He said he recently had to inform a patient that they will not receive carboplatin due to the shortage.
Such conversations will likely become more common in the coming weeks if relief does not come, Naqash said.
Naqash said he does not understand why the U.S. does not have a national stockpile of these medications to fill the gap in emergency situations.
Philip Schwieterman, director of oncology and infusion services at the University of Kentucky health system, said, "If I go in the grocery store and I want a kiwi, there are usually kiwis there."
"It boggles my mind that if I want some cisplatin, I can't get cisplatin even though it saves lives," Schwieterman said.
The cisplatin and carboplatin shortages stem from the temporary shutdown of manufacturing for the U.S. market at a plant in India run by Intas Pharmaceuticals.
Intas decided to halt manufacturing after an FDA inspection found a "cascade of failure" in the facility's quality control unit late last year.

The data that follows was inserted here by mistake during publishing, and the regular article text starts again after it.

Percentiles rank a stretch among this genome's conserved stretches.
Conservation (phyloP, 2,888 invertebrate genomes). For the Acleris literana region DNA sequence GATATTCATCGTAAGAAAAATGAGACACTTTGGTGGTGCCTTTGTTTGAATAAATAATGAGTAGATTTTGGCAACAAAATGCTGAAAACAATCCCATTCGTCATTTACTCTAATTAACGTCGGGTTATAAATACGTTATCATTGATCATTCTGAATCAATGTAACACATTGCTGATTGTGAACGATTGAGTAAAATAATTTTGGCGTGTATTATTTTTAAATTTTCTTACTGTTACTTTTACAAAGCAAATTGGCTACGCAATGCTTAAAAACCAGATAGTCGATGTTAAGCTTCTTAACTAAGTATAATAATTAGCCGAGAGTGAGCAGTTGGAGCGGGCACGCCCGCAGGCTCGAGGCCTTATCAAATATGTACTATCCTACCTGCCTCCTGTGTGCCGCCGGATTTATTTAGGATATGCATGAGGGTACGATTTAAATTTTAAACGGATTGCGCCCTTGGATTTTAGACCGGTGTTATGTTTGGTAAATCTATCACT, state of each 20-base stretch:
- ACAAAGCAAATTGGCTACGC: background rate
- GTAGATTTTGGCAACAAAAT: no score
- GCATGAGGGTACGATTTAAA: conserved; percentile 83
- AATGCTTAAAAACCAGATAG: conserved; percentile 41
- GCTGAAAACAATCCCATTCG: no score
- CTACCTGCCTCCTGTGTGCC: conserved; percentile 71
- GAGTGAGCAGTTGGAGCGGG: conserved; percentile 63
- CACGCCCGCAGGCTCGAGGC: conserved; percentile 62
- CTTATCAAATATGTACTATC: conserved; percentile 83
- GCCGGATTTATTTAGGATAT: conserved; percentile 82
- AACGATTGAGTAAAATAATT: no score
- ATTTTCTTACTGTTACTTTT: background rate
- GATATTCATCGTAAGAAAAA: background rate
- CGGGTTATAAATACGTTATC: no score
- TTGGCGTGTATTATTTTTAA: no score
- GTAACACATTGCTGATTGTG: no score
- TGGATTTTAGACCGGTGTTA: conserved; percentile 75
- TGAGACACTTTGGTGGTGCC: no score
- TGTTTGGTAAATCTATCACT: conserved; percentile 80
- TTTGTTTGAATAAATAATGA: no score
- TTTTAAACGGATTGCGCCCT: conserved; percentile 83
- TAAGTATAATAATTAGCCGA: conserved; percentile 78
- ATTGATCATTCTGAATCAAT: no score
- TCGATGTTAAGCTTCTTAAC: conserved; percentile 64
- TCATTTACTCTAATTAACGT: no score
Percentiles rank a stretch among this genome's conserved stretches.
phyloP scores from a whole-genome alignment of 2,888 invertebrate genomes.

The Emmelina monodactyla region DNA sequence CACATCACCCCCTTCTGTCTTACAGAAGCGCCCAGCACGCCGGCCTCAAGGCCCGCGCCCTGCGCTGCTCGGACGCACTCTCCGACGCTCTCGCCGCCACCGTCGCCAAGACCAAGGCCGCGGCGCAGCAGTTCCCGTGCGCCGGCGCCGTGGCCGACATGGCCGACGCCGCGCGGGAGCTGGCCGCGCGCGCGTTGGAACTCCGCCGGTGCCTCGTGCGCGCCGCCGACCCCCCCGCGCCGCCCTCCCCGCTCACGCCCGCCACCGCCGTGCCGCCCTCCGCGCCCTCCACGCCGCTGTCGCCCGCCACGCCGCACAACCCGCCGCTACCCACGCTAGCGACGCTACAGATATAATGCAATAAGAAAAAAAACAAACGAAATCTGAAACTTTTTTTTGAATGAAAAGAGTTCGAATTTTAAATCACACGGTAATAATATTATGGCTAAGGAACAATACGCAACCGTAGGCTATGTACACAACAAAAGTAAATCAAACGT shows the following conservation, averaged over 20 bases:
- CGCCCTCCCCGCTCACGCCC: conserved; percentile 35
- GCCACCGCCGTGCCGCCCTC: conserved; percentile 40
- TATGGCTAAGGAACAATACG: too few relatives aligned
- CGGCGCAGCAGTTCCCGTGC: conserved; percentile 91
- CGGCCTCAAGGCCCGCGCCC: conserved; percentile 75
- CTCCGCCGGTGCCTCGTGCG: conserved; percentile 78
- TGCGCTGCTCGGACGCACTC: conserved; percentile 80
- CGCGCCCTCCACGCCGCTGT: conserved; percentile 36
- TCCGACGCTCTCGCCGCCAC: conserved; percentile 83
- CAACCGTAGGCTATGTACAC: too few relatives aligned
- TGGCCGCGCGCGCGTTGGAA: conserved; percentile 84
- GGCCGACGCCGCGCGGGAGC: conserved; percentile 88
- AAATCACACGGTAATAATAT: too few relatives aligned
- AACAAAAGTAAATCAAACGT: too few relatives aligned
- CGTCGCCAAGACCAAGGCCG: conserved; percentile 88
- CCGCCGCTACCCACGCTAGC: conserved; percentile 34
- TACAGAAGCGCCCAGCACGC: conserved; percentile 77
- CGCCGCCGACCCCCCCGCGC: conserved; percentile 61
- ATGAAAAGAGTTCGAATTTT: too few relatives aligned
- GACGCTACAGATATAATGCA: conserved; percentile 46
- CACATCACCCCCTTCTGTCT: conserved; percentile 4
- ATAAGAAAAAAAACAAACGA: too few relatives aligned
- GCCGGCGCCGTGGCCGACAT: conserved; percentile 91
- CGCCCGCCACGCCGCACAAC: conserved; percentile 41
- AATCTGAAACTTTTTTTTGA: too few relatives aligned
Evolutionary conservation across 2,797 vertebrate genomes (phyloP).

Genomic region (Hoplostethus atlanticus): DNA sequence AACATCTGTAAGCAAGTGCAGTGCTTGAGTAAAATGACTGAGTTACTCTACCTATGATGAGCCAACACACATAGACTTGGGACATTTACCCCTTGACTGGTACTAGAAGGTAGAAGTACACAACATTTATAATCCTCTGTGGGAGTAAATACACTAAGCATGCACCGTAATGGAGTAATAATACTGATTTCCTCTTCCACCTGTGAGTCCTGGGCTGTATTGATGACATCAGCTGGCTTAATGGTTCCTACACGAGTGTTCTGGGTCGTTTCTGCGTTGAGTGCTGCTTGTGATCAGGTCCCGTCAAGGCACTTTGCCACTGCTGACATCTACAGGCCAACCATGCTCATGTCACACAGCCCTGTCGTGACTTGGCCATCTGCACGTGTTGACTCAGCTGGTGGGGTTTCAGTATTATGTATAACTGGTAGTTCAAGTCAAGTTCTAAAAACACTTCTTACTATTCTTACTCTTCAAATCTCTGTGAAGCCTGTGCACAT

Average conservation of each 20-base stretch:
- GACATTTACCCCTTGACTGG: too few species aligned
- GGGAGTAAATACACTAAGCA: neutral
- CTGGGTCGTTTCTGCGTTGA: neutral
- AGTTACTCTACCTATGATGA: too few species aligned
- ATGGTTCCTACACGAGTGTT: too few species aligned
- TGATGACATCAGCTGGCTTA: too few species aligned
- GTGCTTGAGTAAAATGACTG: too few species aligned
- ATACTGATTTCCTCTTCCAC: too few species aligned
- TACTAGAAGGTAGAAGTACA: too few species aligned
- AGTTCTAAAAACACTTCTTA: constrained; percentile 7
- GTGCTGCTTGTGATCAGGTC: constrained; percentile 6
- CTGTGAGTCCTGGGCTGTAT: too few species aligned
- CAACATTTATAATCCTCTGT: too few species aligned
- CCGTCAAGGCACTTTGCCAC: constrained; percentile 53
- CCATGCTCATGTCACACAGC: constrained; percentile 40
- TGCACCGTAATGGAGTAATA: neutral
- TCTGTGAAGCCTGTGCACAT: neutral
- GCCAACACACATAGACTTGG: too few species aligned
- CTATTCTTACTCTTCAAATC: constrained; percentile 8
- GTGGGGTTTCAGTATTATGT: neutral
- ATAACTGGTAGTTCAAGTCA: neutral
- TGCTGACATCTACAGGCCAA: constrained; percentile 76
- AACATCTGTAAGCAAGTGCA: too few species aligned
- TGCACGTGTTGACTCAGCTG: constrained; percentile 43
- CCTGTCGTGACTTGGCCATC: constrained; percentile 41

Intas, which is headquartered in Ahmedabad, India, distributes cisplatin and carboplatin in the U.S. through its subsidiary, Accord Healthcare.
When the cisplatin shortages began in February, many patients switched to carboplatin, which is considered a sister drug, said Marc Phillips, who manages the inpatient pharmacy supply chain for WVU Medicine, the largest health-care system in West Virginia.
That shift has "led into what we consider a cascading drug shortage," Phillips said.
"One shortage has now caused another," he said.
Fresenius Kabi, Hikma Pharmaceuticals, Teva and Pfizer produce the medications, but those companies have been unable to keep up with demand since the Intas plant went offline.
Intas is working on a plan with the FDA to restart manufacturing.
But no date has been confirmed, said company spokesperson Emily King.
When the plant does restart, production will prioritize drugs based on medical necessity, King said.
She noted that the FDA's drug shortage staff and compliance office have identified carboplatin and cisplatin as a medical necessity for the U.S. market.